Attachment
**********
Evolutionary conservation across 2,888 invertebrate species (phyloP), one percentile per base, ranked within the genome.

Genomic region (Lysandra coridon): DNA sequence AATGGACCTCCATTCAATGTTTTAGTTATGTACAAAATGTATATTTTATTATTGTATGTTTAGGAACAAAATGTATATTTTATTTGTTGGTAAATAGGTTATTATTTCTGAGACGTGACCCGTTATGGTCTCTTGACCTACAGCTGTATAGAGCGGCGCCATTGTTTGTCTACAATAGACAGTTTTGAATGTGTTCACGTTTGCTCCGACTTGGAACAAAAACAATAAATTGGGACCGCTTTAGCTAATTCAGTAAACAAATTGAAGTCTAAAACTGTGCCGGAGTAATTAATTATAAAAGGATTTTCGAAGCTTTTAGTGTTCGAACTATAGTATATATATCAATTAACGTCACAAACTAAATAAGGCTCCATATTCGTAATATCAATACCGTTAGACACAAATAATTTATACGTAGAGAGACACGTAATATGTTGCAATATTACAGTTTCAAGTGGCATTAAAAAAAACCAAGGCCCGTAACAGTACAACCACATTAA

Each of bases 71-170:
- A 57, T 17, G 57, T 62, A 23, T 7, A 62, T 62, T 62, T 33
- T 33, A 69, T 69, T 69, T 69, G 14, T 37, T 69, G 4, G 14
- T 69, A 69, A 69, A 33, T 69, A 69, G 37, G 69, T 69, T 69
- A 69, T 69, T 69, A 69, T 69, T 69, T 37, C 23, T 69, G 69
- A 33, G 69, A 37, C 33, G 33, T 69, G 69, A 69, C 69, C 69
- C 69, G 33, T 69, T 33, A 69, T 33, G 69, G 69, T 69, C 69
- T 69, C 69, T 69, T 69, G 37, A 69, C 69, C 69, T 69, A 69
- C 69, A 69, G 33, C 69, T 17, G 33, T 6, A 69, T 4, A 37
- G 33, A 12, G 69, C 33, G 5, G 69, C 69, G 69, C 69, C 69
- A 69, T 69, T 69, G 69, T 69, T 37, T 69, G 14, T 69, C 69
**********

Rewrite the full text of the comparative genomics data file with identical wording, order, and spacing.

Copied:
Evolutionary conservation across 2,888 invertebrate species (phyloP), one percentile per base, ranked within the genome.

Genomic region (Lysandra coridon): DNA sequence AATGGACCTCCATTCAATGTTTTAGTTATGTACAAAATGTATATTTTATTATTGTATGTTTAGGAACAAAATGTATATTTTATTTGTTGGTAAATAGGTTATTATTTCTGAGACGTGACCCGTTATGGTCTCTTGACCTACAGCTGTATAGAGCGGCGCCATTGTTTGTCTACAATAGACAGTTTTGAATGTGTTCACGTTTGCTCCGACTTGGAACAAAAACAATAAATTGGGACCGCTTTAGCTAATTCAGTAAACAAATTGAAGTCTAAAACTGTGCCGGAGTAATTAATTATAAAAGGATTTTCGAAGCTTTTAGTGTTCGAACTATAGTATATATATCAATTAACGTCACAAACTAAATAAGGCTCCATATTCGTAATATCAATACCGTTAGACACAAATAATTTATACGTAGAGAGACACGTAATATGTTGCAATATTACAGTTTCAAGTGGCATTAAAAAAAACCAAGGCCCGTAACAGTACAACCACATTAA

Each of bases 71-170:
- A 57, T 17, G 57, T 62, A 23, T 7, A 62, T 62, T 62, T 33
- T 33, A 69, T 69, T 69, T 69, G 14, T 37, T 69, G 4, G 14
- T 69, A 69, A 69, A 33, T 69, A 69, G 37, G 69, T 69, T 69
- A 69, T 69, T 69, A 69, T 69, T 69, T 37, C 23, T 69, G 69
- A 33, G 69, A 37, C 33, G 33, T 69, G 69, A 69, C 69, C 69
- C 69, G 33, T 69, T 33, A 69, T 33, G 69, G 69, T 69, C 69
- T 69, C 69, T 69, T 69, G 37, A 69, C 69, C 69, T 69, A 69
- C 69, A 69, G 33, C 69, T 17, G 33, T 6, A 69, T 4, A 37
- G 33, A 12, G 69, C 33, G 5, G 69, C 69, G 69, C 69, C 69
- A 69, T 69, T 69, G 69, T 69, T 37, T 69, G 14, T 69, C 69